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Species profile—Bertya granitica


Plantae (plants) → Equisetopsida (land plants) → EuphorbiaceaeBertya granitica

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Species details

Plantae (plants)
Equisetopsida (land plants)
Scientific name
Bertya granitica Halford & R.J.F.Hend.
WildNet taxon ID
Alternate name(s)
granite hill bertya-shrub
Nature Conservation Act 1992 (NCA) status
Environment Protection and Biodiversity Conservation Act 1999 (EPBC) status
Conservation significant
Pest status
Short Notes
Status annotated by author (Halford)
Bertya granitica is a monoecious or rarely dioecious shrub with extensive branching growing up to 1 m tall. The young shoots and flowers buds are viscid. The branchlets are angular, becoming terete with age, glabrous or with sparse stellate hairs on the young shoots. The leaves are petiolate, spirally alternate, ascending to spreading. The petiole is plano-convex, 0.5-1.2 mm long, glabrous or with stellate hairs. The lamina is linear, 20-45 mm long and 1.3-3 mm wide, with the adaxial surface bright green with sparse covering of stellate hairs when young. The abaxial surface is white and densely covered by sessile stellate hairs and simple glandular hairs. The lamina margin is recurved or revolute, and the apex is subacute to obtuse, gland apiculate.
The inflorescences are mostly a single flowers or sometimes umbelliform with 2 flowers. The peduncles are 0.3-1.5 mm long. There are 3-7 persistent bracts which are narrowly ovate to ovate, 1.9-2.8 mm long. The male flowers are sessile with five sepal lobes which are yellowish coloured, elliptic, 3.4-4.5 mm long, 2-3 mm wide, with 40-50 stamens. The female flowers are sessile with five sepal lobes which are yellow-green in colour, 3-5 mm long in flower, up to 9mm long in fruit. The petals are rudimentary, up to 0.5 mm long and 0.3 mm wide. The capsules are ovoid, 8.1-9 mm long and 4.5-5.0 mm wide, glabrous or scattered with stellate hairs, usually containing one seed and the sepal lobes are persistent. Seeds are obloid, up to 6.5-6.7 mm long by 3.6-3.7 mm wide and 3.0-3.1 mm across, brown with a fleshy cream caruncle (Halford and Henderson, 2002).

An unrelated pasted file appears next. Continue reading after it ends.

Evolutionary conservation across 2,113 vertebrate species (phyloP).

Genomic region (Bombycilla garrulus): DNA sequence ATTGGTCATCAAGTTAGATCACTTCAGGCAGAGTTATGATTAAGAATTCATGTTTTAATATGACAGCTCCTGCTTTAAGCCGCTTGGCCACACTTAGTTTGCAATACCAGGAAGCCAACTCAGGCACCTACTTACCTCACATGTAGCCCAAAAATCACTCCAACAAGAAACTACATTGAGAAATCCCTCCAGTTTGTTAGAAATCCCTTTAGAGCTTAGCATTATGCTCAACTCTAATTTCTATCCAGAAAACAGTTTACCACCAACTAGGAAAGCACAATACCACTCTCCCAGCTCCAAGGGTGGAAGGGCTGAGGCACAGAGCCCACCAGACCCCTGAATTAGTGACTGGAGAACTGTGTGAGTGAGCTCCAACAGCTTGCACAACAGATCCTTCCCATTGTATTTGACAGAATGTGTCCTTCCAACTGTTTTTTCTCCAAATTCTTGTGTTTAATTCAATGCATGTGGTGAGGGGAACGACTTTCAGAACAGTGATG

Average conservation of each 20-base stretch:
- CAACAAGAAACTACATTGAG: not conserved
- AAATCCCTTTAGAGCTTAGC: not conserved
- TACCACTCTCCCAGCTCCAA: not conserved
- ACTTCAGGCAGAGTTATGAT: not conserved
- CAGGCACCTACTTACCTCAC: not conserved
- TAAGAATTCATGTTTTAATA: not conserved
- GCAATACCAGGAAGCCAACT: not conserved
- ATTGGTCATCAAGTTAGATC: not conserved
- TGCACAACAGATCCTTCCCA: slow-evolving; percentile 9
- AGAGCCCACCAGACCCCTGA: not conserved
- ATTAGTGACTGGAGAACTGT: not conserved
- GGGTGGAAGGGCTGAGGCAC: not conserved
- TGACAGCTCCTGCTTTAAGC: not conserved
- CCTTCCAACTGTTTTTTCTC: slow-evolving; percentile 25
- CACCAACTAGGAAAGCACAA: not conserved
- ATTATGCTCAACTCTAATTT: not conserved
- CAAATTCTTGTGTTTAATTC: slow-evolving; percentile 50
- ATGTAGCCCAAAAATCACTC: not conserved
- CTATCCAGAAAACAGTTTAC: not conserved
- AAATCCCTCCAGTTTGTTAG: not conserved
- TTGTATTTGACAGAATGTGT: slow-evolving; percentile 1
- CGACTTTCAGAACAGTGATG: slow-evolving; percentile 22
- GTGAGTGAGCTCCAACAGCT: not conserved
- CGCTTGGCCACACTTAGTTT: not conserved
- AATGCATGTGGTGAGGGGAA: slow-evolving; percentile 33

B. granitica is most closely related to B. pinifolia but differs in its shorter and proportionally broader leaves, its generally larger female calyx lobes, its larger capsules and its larger seeds. B. granitica is also similar to B. recurvata and B. gummifera but differs in leaf shape and the appearance of the calyx lobes (Halfordand Henderson, 2002).
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Bertya granitica is restricted to Beeron National Park near Mundubbera, in the Burnett district of south-eastern Queensland (Halford and Henderson 2002; Queensland Herbarium, 2012). It is known from approximately eight populations, and the species has a range of approximately 8 km (DSEWPC, 2012; Queensland Herbarium, 2012).
Distributional limits
-25.9639734, 151.2884115
-25.9958323, 151.3510435
Range derivation
Range derived from extent of the taxon's confirmed records